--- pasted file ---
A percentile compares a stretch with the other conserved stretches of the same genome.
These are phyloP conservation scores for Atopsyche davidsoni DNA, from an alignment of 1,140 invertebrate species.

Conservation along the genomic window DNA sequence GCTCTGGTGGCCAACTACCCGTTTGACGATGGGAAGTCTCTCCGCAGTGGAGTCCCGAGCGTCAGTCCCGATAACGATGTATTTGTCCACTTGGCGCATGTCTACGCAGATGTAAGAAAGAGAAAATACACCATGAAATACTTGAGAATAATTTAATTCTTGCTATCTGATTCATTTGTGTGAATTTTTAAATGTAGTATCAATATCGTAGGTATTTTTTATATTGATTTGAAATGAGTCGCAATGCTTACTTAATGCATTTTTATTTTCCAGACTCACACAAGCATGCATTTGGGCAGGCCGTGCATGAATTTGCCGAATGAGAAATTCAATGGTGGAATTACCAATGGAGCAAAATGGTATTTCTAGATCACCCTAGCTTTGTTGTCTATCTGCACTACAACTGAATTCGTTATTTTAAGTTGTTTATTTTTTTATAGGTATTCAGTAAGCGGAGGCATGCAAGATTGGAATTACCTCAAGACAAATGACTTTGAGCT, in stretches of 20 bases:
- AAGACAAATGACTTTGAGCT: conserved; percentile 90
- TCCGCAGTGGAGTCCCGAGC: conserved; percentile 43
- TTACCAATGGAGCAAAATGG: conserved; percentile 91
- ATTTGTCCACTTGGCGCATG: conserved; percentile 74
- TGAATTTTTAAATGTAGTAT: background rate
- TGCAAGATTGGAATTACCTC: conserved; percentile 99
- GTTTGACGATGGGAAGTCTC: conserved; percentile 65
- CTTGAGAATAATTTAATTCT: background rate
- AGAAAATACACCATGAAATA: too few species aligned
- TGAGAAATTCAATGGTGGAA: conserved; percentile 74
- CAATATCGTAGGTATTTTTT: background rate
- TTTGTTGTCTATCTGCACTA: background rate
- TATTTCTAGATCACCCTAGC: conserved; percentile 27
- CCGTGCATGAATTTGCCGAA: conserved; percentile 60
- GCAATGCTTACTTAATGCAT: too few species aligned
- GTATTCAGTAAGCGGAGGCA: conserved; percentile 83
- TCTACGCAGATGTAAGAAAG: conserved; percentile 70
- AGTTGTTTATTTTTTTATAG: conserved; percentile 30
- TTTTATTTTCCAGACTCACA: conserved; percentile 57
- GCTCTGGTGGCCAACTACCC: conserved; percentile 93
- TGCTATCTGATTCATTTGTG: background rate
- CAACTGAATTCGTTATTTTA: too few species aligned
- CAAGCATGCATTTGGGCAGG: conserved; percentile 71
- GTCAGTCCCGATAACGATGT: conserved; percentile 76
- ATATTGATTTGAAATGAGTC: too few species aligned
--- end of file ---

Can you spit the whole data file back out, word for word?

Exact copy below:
A percentile compares a stretch with the other conserved stretches of the same genome.
These are phyloP conservation scores for Atopsyche davidsoni DNA, from an alignment of 1,140 invertebrate species.

Conservation along the genomic window DNA sequence GCTCTGGTGGCCAACTACCCGTTTGACGATGGGAAGTCTCTCCGCAGTGGAGTCCCGAGCGTCAGTCCCGATAACGATGTATTTGTCCACTTGGCGCATGTCTACGCAGATGTAAGAAAGAGAAAATACACCATGAAATACTTGAGAATAATTTAATTCTTGCTATCTGATTCATTTGTGTGAATTTTTAAATGTAGTATCAATATCGTAGGTATTTTTTATATTGATTTGAAATGAGTCGCAATGCTTACTTAATGCATTTTTATTTTCCAGACTCACACAAGCATGCATTTGGGCAGGCCGTGCATGAATTTGCCGAATGAGAAATTCAATGGTGGAATTACCAATGGAGCAAAATGGTATTTCTAGATCACCCTAGCTTTGTTGTCTATCTGCACTACAACTGAATTCGTTATTTTAAGTTGTTTATTTTTTTATAGGTATTCAGTAAGCGGAGGCATGCAAGATTGGAATTACCTCAAGACAAATGACTTTGAGCT, in stretches of 20 bases:
- AAGACAAATGACTTTGAGCT: conserved; percentile 90
- TCCGCAGTGGAGTCCCGAGC: conserved; percentile 43
- TTACCAATGGAGCAAAATGG: conserved; percentile 91
- ATTTGTCCACTTGGCGCATG: conserved; percentile 74
- TGAATTTTTAAATGTAGTAT: background rate
- TGCAAGATTGGAATTACCTC: conserved; percentile 99
- GTTTGACGATGGGAAGTCTC: conserved; percentile 65
- CTTGAGAATAATTTAATTCT: background rate
- AGAAAATACACCATGAAATA: too few species aligned
- TGAGAAATTCAATGGTGGAA: conserved; percentile 74
- CAATATCGTAGGTATTTTTT: background rate
- TTTGTTGTCTATCTGCACTA: background rate
- TATTTCTAGATCACCCTAGC: conserved; percentile 27
- CCGTGCATGAATTTGCCGAA: conserved; percentile 60
- GCAATGCTTACTTAATGCAT: too few species aligned
- GTATTCAGTAAGCGGAGGCA: conserved; percentile 83
- TCTACGCAGATGTAAGAAAG: conserved; percentile 70
- AGTTGTTTATTTTTTTATAG: conserved; percentile 30
- TTTTATTTTCCAGACTCACA: conserved; percentile 57
- GCTCTGGTGGCCAACTACCC: conserved; percentile 93
- TGCTATCTGATTCATTTGTG: background rate
- CAACTGAATTCGTTATTTTA: too few species aligned
- CAAGCATGCATTTGGGCAGG: conserved; percentile 71
- GTCAGTCCCGATAACGATGT: conserved; percentile 76
- ATATTGATTTGAAATGAGTC: too few species aligned